Topics: Africa, Externality, Market failure Pages: 4 (1288 words) Published: March 21, 2013
c)Is there evidence for market failures or government failures in the provision of public services, merit goods and control of demerit goods in Sub-Saharan Africa? Discuss (30 marks) Market failure is a circumstance in which private markets do not bring about the allocation of resources that best satisfies society’s wants. Government failures are inefficiencies of the public sector. Public goods are goods that would not be provided in the free market system, because firms would not be adequately charge for them. Merit goods are goods that are deemed as necessary for consumption by the state and if left to the private sector only, such goods would be under-consumed .Demerit goods are goods and services whose consumption is considered unhealthy, degrading or otherwise socially undesirable due to the perceived negative effects on the consumers. Such goods are deemed as unnecessary for consumption by the state. Most of the countries in the Sub-Saharan Africa like Zimbabwe, Zambia and South Africa are operating under a mixed economy. A free-market on its own can’t best allocate resources in a best way that satisfies the society. Market failures would arise as the invisible hand on its own can’t provide adequately for the society. S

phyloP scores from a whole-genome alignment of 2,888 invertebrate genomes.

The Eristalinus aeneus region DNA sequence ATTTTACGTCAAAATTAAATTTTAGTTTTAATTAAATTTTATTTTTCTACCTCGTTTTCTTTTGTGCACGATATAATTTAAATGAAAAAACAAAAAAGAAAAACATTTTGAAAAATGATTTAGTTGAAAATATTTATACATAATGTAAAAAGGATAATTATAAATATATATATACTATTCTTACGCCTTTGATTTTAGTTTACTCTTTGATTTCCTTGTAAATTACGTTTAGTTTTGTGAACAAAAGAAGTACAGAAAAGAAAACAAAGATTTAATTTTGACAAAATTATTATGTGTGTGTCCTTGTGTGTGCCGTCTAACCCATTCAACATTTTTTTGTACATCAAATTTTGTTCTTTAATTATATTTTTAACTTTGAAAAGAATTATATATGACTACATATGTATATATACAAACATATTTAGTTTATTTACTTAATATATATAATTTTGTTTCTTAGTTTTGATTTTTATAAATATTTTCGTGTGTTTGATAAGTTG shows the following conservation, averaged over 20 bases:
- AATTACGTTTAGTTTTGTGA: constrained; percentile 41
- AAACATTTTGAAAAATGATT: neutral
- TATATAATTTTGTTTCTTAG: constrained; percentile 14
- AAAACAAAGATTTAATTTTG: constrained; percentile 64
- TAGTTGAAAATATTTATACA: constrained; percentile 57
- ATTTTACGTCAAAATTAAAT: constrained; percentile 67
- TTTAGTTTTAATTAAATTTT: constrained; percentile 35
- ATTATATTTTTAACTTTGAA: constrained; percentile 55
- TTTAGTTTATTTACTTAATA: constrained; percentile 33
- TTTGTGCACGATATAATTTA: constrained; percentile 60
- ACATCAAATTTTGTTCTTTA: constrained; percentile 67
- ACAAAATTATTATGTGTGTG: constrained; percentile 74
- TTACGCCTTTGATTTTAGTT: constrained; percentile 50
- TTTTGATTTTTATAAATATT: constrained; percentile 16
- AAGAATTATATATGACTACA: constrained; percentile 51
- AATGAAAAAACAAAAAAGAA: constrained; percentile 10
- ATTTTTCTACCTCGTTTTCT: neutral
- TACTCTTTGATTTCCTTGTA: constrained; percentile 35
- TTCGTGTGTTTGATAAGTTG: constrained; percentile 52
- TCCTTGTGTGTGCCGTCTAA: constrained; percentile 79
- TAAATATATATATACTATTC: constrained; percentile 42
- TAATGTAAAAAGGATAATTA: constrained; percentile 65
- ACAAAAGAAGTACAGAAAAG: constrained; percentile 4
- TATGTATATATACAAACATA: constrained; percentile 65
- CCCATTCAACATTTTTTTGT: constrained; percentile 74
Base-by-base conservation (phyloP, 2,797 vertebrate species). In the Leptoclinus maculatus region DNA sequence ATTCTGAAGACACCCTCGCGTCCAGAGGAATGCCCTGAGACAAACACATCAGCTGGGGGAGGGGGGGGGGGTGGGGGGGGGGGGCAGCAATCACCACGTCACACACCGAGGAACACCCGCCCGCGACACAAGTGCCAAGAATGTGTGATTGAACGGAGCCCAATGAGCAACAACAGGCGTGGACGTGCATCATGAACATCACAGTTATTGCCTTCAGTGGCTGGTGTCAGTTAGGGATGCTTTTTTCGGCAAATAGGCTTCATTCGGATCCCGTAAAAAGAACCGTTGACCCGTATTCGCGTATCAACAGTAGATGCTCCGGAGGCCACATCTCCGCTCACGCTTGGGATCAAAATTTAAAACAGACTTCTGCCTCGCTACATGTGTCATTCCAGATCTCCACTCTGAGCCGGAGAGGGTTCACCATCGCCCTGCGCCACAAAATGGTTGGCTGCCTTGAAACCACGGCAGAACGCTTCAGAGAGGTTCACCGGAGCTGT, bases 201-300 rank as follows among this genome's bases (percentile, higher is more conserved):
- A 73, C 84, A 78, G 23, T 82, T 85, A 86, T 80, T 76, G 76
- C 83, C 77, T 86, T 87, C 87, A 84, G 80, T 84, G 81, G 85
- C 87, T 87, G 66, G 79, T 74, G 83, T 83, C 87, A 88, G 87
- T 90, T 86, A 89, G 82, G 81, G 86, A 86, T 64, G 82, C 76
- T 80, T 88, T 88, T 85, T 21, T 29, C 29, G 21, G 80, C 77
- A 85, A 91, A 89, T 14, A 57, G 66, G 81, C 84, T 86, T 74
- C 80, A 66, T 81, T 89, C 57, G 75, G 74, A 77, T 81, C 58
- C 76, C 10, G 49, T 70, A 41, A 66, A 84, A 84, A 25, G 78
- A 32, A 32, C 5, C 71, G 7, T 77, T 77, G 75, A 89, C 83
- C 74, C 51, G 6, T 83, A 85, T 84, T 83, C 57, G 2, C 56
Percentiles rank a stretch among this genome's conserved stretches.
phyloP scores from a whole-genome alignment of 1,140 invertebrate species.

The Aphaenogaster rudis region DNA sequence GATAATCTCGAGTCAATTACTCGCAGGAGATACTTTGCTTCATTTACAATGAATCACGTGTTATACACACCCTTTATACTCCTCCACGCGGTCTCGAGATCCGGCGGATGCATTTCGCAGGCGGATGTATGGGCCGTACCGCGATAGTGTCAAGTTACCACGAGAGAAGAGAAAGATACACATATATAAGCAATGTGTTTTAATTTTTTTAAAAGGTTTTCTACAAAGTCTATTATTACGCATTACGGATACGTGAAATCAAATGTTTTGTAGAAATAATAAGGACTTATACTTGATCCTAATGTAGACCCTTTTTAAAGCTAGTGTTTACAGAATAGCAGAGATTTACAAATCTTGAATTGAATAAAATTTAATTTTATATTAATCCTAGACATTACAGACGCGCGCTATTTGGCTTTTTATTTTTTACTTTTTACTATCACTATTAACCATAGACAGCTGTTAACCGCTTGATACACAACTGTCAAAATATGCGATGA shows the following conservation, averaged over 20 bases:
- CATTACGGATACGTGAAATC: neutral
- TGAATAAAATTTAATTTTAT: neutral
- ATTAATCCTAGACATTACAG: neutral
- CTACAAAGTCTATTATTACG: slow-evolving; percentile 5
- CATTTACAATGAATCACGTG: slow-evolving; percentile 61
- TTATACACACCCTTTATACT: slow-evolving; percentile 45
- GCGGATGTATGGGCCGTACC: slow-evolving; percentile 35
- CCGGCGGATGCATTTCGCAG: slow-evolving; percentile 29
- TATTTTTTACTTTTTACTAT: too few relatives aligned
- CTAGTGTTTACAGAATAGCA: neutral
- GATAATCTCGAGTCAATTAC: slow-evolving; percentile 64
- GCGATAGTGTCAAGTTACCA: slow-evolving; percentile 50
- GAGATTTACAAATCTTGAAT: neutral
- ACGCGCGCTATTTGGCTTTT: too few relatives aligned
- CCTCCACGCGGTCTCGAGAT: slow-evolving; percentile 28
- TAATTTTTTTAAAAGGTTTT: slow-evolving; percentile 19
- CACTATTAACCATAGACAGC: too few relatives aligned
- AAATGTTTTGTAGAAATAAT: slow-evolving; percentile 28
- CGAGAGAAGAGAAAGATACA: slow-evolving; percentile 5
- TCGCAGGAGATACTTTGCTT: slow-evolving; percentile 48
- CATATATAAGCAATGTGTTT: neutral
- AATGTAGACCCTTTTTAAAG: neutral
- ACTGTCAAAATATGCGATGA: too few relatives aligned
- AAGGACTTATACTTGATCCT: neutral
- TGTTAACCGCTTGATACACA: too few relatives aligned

Costs and benefits
External benefit
Welfare loss because merit goods tend to be under consumed by the free market b
Merit goods provide externalities but if left wholly to the private sector, it is likely that merit goods will be under consumed. In most Sub-Saharan African countries such as Zimbabwe, Namibia and Zambia, the private sector provides education at high costs which results in the under-consumption of the good. Most Governments often provide merit goods for free but when considering Sub-Saharan African countries, this has not been in practice, for instance, public schools in Burkina Faso have since been experiencing high charges of fees. This often results in welfare loss as illustrated...
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